But declines in professional and business services (down 1,500 jobs) may signal a coming crunch in government contracting, they said, because of uncertainty over government spending.
“It’s a change because what normally are our strong sectors, like professional and business services, are not showing much strength,” said John McClain, deputy director of the Center for Regional Analysis at George Mason University. “It’s a sector that’s been growing for the past few years.”
McClain said gains in state and local government and consumer spending also helped fuel the region’s job growth. “Property values have stopped declining, so local government revenues have stopped declining,” McClain said.
The job market was uneven across industries. Leisure and hospitality added 12,300 jobs, which was likely buoyed by Washington’s reputation as a spring tourism destination.
“As we get out from the winter months, there is a tendency for people to travel more often, dine more often and go to hotels more often,” said Anirban Basu, chief executive of Sage Policy Group, a Baltimore consulting firm. “D.C. attracts more travelers than most markets, even adjusting for population,” Basu said, “so when travel expands, the Washington region disproportionately benefits.”
Job growth was also reported in construction, up 6,300 positions; financial activities, up 4,600; and education and health, up 15,300.
Experts attributed the outsize gains in education and health to the aging population The increase in the number of retirees might have spurred demand for assisted living, nursing homes and other elderly care. The health care market as a whole has continued to expand, adding workers throughout the recession.
“We are consistently hiring individuals, but in other sectors there have been more layoffs,” said Veronica Damesyn, executive director of the District of Columbia Health Care Association. “It’s partly due to the aging of the population.”
Job losses were reported in retail, down 3,400 positions; manufacturing, down 1,400; information, which includes media, down 700; and federal government, down 2,400.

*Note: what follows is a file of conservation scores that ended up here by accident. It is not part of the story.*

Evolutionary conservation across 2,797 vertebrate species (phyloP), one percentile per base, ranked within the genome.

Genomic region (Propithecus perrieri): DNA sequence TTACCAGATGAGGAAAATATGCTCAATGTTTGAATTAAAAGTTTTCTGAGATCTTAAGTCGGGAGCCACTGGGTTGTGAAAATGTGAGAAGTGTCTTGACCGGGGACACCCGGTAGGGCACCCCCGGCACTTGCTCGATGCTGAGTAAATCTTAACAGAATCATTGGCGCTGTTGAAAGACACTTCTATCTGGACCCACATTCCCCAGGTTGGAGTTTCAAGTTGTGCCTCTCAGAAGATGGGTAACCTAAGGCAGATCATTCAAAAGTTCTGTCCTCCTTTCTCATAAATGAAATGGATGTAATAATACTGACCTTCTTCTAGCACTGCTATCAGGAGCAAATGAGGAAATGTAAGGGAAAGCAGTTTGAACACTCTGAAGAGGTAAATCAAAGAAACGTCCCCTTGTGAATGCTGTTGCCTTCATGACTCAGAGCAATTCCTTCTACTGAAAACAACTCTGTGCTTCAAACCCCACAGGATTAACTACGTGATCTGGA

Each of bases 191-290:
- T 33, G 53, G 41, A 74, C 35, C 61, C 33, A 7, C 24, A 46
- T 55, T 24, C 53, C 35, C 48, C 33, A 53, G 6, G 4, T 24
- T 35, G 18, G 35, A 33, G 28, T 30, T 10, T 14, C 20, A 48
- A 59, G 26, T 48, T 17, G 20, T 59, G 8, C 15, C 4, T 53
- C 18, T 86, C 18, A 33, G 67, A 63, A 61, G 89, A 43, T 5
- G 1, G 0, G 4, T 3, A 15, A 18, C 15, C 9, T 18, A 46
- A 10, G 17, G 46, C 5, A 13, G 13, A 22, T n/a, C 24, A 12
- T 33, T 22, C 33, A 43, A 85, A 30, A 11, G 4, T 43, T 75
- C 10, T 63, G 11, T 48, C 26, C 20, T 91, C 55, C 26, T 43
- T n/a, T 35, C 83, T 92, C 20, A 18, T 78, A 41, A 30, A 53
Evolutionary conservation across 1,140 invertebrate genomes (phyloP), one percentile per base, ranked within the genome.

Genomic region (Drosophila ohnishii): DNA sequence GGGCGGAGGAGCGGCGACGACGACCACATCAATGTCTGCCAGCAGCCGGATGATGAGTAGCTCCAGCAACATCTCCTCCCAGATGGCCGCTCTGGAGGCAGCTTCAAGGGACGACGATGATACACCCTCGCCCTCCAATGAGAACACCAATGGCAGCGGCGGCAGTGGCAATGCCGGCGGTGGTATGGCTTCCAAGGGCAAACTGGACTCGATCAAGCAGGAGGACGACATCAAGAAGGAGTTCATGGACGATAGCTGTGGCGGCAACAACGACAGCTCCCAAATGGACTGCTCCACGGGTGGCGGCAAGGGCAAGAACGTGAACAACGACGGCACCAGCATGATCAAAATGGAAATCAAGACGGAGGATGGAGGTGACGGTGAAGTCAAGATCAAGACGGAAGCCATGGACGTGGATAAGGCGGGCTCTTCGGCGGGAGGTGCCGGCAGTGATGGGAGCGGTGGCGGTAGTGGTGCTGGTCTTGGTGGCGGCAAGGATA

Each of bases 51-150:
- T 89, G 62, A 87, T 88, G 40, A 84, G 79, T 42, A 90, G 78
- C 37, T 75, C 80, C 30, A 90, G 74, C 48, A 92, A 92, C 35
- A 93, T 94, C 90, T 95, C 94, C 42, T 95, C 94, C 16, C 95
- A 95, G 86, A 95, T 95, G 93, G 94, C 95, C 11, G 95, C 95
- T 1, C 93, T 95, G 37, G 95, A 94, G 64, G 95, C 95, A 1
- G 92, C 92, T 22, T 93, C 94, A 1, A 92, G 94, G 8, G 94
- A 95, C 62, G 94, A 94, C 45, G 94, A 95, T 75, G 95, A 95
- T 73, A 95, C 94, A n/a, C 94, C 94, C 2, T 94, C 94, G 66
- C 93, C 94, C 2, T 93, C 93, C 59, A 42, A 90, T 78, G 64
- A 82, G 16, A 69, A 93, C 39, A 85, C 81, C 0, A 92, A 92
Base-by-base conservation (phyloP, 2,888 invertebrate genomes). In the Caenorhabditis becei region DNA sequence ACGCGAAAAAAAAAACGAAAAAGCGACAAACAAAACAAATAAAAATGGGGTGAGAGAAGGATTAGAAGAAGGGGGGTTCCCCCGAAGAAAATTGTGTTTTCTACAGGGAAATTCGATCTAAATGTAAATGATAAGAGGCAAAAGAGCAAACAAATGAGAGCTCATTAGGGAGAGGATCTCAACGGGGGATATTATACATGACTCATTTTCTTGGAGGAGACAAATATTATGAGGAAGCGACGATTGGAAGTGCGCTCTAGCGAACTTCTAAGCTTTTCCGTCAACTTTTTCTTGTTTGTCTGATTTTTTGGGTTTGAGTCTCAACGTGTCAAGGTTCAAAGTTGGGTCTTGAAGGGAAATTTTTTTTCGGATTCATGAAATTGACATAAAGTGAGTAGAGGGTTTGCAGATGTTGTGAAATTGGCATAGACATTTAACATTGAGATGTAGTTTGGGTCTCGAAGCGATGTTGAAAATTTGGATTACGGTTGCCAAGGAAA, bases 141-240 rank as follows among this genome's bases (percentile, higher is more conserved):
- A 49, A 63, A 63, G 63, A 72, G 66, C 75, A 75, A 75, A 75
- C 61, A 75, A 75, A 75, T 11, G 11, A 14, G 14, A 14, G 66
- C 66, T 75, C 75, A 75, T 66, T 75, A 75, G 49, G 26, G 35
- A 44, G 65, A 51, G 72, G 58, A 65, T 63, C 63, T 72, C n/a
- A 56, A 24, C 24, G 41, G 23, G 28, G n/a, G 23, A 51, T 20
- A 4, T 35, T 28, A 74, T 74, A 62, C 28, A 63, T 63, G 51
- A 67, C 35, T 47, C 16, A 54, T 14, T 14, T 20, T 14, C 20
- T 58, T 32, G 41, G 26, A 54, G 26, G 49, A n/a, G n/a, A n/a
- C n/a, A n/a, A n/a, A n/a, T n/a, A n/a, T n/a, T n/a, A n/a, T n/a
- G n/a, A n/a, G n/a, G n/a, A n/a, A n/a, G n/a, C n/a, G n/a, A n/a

McClain attributed those declines to cuts in government contracting, which has hung in the balance of Congressional inaction on the federal budget. Last summer policymakers agreed that, unless they reduce the deficit through other means, automatic cuts in federal spending would begin next January.
“Those automatic cuts would be pretty dramatic for this area,” McClain said. “That’s why most contractors are being cautious.”
Basu said he believes that if the government continues to cut spending, Washington may lose its place among the nation’s top job-creating metropolitan areas.
“The federal government is likely to become one of the fastest-shrinking sectors of the economy,” he said. “Washington may go from being a leader to laggard, and already it has shifted from being a leader to middling performer. Much will depend on how the federal government adjusts to fiscal realities.”
Despite declines at the federal level, the overall government sector, which includes state and local government, gained 4,300 jobs in the past year.
The Labor Department reports on the unemployment rates in its 372 metropolitan areas every month. The Washington metropolitan area contains the District and the nearly 20 counties and jurisdictions in Northern Virginia and suburban Maryland that surround the city. In a separate release that typically comes two weeks afterward, the Labor Department issues a report on unemployment rates in each of the 50 states and the District.
The region’s unemployment level is well below the nation’s jobless rate of 8.2 percent for March. Unemployment dropped in 342 of the 372 metropolitan areas across the country, rose in 16 and remained steady in 14.
The region surrounding El Centro, Calif., with a 26.2 percent rate, had the highest unemployment level in the nation. The region surrounding Bismarck, N.D., had the lowest level — 3.5 percent.